The way a person changes over time can express the development of maturity. This does depend on the person, of course, as some people never grow despite the experience they gain over the years. In some cases, a person may be unable to learn on their own without another person to help guide them through a rough patch in their life. Education guides some people and negatively affects others. Therefore, achieving maturity is always a personal goal that is different for everyone. Maturity is relevant to education in that a mature person will realize what they need to do and accomplish it in order to achieve a goal, and an immature person will complain about their hardships and ignore the tasks that need to be completed for their benefit. The examples used in this piece of writing will be my own personal experience, a book that inspired me, and my personal opinions on the education system.
I would definitely classify 2016 as my best year yet. Looking at my rate of development, I can assume 2017 will be even better. Why is this? It's because of how mature I am now versus how immature I was as a twelve year old all the way to a fifteen year old. Of course, I'm not saying that I'm the perfect person now, or that I'm as mature as I will be, or anything like that. I'm a work in progress, and so is everyone else. Until I was sixteen, I struggled with how my immaturity impacted my life. For one, I was constantly grounded because I couldn't argue my points respectfully, I failed several classes because I simply didn't care to do the work, and I couldn't hold on to close relationships with relatives, let alone people outside of my family. I was stubborn, and couldn't see outside of my own viewpoint- I wouldn't even listen to the opposing argument. An important aspect to developing maturity is caring about feelings or opinions other than one's own, which is what I did to start the process. What helped me through this situation is my older sister- we weren't close until she moved in with my family almost a year ago, in January. She had always had an inherent maturity, and even as a nine year old she was almost self sufficient- my parents hardly needed to help her with anything. We developed a friendship, and through that bond she began to teach me what was wrong with how I was behaving and how to fix it- and it made all the difference. I legitimately don't know what kind of person I would be now without her guidance, but I'm grateful because that impact it has made on my life has been all positive.
Before my sister moved in, I had almost given up on my education. I hated school for various reasons and had decided to graduate early, however, with my grades being as they were, it looked like I wasn't going to accomplish this. When I began to have a perspective, I also began to work harder in school. My goal was to graduate early and get a head start on my career, and so I worked to pass my classes. I even took a summer class to get back on track. I also became invested in my classes and actually enjoyed education and learning. Now, from a more mature perspective, I can say that my issue with school is that it doesn't prepare us for our future as accurately as it needs to, and we learn too much about things we don't truly need. The problem is that society has changed and education hasn't. This concept is explored in The book "Rich Dad, Poor Dad" by Robert Kiyosaki. As he says, it used to be simple- get an education, get a good job, and stay with that company for your whole life. In more modern days, it's not that simple. With our struggling economy, we all need financial knowledge that simply isn't taught in school. An education can't guarantee a job, and now uneducated people can make more money than people who have a college degree, if they are smart financially and know what agreements or investments to make. Low income people don't necessarily need to be "poor" if they know how to manage their money, and high income people can still gain a lot of debt and leave nothing with their children.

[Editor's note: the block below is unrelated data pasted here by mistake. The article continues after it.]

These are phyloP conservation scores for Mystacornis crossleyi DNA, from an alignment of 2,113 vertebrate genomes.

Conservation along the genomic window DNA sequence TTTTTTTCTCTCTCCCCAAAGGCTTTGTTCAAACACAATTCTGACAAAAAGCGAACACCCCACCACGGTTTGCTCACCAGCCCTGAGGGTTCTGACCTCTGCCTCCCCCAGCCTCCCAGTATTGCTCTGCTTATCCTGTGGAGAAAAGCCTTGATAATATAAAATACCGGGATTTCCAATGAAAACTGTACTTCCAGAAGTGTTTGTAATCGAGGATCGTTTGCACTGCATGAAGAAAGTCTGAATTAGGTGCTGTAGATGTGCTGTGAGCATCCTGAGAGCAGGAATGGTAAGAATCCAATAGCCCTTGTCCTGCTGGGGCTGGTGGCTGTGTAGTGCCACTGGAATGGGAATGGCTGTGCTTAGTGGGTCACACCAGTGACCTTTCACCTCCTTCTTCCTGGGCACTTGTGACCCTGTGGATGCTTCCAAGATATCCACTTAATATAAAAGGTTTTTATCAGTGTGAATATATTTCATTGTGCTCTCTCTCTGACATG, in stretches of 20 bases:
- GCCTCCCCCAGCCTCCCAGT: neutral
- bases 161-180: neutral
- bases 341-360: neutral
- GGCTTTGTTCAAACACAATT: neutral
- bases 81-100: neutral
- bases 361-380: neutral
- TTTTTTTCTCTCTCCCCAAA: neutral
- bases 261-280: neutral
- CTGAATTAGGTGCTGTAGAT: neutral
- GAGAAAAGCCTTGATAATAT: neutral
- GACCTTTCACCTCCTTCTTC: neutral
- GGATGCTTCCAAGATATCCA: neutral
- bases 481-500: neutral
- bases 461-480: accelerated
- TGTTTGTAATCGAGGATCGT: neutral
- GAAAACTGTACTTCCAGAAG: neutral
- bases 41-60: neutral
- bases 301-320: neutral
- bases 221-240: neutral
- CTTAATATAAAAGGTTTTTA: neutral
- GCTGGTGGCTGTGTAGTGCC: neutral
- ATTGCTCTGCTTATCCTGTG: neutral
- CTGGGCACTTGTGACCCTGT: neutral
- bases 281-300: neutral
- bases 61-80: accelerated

Despite this huge issue, I do think education is valuable. The more a person learns about the world, the more they can use their knowledge to improve their own lives. I appreciate how school requires a person to think- something that many people don't do outside of school or incorporate into their lives. I also have learned to love writing over this past year (mostly from sheer force due to how many essays I've gotten from various classes) and see its value. Writing can not only provide self analysis, but it can help to organize one's thoughts, or show an audience the value of something they had not previously seen or understood. School also provides discipline. Life is about doing mostly things you don't want to be doing, such as cleaning, cooking, and working- but it's made worth it with the pure moments of happiness that life provides. One can spin this into a positive by enjoying all these things, but the vast majority of people simply don't.
Life is different for everyone, and everyone develops at a different rate- some are mature at a young age, some never reach maturity, and some are immature until they reach a circumstance that changes their world view enough for them to change their priorities. School is a part of one's development because it stays with a person for thirteen years, or virtually all of a person's childhood. It depends on the person as to whether they will use this as an advantage, or allow it to hold them back. Education, environment, and genes are different for everyone but a common trait between each person is that they're works in progress, and always will be.